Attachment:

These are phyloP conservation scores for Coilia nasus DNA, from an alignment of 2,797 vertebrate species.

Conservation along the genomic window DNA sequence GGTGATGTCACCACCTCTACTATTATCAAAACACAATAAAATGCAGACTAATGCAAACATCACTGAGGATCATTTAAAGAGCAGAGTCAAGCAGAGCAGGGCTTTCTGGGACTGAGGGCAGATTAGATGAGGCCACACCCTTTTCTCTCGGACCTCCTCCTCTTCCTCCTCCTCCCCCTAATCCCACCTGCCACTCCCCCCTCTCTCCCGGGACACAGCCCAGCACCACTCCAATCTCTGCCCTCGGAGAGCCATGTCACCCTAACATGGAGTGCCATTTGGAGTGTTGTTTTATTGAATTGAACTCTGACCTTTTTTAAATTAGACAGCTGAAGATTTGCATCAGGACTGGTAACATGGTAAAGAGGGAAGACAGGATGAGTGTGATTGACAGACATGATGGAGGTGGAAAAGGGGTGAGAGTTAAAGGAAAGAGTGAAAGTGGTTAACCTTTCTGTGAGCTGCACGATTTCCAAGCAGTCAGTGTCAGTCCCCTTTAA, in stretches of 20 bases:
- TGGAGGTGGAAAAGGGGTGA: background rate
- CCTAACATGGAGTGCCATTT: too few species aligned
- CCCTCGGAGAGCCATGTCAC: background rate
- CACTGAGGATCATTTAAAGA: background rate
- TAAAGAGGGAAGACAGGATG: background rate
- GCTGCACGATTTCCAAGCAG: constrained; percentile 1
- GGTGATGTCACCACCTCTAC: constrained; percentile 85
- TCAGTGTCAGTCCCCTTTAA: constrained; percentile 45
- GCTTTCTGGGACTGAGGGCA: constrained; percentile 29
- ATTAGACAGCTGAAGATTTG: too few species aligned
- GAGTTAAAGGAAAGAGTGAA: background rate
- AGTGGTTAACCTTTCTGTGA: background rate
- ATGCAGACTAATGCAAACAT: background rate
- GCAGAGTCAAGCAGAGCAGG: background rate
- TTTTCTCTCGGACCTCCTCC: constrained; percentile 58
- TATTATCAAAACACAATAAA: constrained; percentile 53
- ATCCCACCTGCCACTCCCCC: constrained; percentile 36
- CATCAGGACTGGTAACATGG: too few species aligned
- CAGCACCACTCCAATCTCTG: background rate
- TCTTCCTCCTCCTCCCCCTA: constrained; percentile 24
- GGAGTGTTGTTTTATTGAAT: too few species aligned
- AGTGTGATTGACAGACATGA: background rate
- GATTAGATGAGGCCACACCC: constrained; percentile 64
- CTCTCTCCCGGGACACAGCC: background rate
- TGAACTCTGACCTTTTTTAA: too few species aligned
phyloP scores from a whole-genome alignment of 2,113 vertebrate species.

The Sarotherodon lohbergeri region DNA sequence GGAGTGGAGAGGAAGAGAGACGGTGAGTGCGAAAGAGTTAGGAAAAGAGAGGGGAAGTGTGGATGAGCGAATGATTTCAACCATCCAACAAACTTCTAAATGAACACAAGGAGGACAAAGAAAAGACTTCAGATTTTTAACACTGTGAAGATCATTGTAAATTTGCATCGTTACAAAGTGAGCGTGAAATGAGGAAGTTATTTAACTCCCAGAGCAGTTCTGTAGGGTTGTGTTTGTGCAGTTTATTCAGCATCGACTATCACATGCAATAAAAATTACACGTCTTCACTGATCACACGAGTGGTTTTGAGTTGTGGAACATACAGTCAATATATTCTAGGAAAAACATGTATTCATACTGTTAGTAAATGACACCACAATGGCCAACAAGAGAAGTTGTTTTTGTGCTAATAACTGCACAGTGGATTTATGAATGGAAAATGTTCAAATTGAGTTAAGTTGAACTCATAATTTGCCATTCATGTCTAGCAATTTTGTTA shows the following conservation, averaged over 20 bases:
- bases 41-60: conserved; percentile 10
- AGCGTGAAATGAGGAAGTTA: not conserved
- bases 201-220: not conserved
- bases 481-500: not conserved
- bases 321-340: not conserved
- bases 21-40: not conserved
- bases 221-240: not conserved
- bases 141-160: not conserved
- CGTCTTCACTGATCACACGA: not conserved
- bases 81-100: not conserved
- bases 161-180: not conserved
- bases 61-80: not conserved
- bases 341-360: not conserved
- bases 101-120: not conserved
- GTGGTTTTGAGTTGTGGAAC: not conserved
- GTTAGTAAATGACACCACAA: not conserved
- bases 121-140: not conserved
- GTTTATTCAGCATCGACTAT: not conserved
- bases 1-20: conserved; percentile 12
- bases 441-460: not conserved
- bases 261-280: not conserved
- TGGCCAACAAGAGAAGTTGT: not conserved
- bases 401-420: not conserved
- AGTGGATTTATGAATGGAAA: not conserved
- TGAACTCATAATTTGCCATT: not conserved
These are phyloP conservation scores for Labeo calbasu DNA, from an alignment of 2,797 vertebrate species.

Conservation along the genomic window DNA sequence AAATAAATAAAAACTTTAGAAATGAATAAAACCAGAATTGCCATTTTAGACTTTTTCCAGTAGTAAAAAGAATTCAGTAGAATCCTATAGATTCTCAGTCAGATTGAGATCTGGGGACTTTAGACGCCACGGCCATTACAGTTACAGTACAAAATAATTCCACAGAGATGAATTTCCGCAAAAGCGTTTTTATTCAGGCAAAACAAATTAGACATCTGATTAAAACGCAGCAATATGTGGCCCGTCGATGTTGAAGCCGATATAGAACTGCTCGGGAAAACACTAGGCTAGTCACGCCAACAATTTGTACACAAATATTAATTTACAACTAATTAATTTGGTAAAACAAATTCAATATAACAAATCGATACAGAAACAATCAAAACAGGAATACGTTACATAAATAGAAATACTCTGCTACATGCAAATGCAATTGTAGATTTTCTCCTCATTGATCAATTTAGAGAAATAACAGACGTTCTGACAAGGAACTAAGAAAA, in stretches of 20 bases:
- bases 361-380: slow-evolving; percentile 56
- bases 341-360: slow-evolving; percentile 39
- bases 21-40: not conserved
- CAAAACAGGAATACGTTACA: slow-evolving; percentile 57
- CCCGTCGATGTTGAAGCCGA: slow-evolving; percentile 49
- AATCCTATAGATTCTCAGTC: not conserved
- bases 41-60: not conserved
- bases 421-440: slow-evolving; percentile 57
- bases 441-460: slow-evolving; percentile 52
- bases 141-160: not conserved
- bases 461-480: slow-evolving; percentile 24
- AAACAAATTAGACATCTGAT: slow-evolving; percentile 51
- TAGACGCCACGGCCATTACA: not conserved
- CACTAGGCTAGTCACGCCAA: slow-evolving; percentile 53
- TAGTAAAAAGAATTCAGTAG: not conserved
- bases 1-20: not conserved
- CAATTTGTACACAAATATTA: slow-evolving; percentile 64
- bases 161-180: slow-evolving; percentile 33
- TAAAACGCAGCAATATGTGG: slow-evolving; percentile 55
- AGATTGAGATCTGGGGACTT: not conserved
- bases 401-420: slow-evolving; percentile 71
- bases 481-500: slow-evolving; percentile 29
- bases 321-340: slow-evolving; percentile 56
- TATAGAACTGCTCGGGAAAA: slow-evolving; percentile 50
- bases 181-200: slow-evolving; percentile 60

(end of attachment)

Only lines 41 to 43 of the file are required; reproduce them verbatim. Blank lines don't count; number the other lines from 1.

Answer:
- bases 61-80: not conserved
- bases 341-360: not conserved
- bases 101-120: not conserved